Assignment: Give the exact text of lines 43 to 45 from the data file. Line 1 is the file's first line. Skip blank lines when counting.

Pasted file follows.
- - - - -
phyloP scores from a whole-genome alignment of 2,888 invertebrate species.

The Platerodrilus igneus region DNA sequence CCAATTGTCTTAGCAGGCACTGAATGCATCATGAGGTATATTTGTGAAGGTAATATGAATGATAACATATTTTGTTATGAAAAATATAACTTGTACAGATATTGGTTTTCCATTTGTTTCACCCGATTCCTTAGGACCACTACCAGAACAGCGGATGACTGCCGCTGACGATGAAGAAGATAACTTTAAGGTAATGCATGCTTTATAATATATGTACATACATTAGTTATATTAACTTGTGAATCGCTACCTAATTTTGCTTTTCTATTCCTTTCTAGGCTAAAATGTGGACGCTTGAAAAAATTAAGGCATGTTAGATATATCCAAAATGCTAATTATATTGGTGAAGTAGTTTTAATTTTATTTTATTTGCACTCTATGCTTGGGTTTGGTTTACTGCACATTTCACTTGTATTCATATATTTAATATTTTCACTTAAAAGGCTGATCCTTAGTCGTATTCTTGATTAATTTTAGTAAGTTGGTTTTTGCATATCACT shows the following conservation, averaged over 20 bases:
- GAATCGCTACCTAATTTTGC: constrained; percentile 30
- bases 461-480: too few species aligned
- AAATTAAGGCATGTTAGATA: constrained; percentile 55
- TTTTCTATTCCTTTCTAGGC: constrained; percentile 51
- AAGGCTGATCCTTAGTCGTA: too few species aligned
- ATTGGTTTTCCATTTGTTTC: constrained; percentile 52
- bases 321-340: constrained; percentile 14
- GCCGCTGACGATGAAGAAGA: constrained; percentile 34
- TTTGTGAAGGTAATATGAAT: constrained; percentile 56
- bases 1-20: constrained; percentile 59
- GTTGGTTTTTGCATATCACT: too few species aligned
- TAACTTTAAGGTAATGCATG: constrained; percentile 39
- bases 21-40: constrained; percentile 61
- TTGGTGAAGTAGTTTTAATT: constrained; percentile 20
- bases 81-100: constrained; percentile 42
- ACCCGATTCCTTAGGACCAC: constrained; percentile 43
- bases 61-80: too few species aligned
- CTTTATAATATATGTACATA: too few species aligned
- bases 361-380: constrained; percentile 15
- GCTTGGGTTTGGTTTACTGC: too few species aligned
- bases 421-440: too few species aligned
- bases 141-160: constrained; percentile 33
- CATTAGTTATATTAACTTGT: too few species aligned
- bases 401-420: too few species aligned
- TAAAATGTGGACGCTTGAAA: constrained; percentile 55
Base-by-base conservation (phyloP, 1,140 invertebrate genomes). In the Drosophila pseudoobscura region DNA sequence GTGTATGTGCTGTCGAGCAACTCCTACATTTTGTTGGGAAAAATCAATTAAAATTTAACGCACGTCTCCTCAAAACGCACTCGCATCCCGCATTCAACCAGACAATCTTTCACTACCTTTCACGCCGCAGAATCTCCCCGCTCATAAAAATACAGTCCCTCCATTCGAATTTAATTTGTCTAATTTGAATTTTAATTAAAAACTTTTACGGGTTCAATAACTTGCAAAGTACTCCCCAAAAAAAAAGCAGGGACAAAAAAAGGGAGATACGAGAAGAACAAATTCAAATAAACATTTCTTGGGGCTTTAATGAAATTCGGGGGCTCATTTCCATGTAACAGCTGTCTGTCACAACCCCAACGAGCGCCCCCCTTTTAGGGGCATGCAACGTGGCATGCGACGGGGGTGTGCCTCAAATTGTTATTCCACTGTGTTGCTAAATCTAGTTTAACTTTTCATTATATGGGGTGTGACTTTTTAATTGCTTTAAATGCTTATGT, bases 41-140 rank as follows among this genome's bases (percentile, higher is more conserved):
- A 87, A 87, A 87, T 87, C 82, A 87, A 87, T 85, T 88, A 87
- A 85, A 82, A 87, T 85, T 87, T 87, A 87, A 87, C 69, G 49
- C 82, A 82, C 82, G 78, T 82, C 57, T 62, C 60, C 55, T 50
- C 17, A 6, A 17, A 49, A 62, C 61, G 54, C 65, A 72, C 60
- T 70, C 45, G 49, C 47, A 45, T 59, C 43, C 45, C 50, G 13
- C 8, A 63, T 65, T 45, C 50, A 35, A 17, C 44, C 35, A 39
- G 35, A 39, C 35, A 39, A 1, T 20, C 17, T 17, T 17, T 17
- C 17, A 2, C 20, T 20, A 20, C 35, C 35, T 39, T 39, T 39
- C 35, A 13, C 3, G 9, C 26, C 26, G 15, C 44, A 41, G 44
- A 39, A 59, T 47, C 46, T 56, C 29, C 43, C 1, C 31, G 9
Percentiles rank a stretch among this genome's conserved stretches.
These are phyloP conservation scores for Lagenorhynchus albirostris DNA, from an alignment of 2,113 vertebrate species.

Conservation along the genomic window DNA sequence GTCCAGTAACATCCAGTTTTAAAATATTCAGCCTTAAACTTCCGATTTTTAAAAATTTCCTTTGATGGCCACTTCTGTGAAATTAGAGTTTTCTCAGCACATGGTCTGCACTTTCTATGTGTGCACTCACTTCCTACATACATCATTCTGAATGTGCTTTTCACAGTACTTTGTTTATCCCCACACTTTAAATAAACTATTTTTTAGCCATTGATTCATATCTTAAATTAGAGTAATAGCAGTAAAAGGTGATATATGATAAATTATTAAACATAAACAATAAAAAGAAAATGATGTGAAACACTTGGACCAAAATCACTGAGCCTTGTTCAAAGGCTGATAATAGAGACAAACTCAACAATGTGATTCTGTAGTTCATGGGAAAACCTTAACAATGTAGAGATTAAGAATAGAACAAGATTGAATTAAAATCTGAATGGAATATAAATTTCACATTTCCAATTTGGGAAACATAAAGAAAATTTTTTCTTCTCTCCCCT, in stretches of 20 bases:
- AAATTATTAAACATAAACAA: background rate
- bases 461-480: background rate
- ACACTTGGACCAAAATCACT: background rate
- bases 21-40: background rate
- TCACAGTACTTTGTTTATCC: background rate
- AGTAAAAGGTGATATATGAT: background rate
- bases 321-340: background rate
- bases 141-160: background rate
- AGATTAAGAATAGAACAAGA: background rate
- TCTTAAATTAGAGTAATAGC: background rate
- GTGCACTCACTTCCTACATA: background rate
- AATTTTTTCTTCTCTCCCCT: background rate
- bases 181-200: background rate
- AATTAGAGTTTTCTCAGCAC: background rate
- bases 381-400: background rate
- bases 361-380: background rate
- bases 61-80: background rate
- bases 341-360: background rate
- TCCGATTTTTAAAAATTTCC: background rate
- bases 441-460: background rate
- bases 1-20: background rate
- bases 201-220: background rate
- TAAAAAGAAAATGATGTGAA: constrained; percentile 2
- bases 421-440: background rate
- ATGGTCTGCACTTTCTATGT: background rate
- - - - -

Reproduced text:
- bases 461-480: background rate
- ACACTTGGACCAAAATCACT: background rate
- bases 21-40: background rate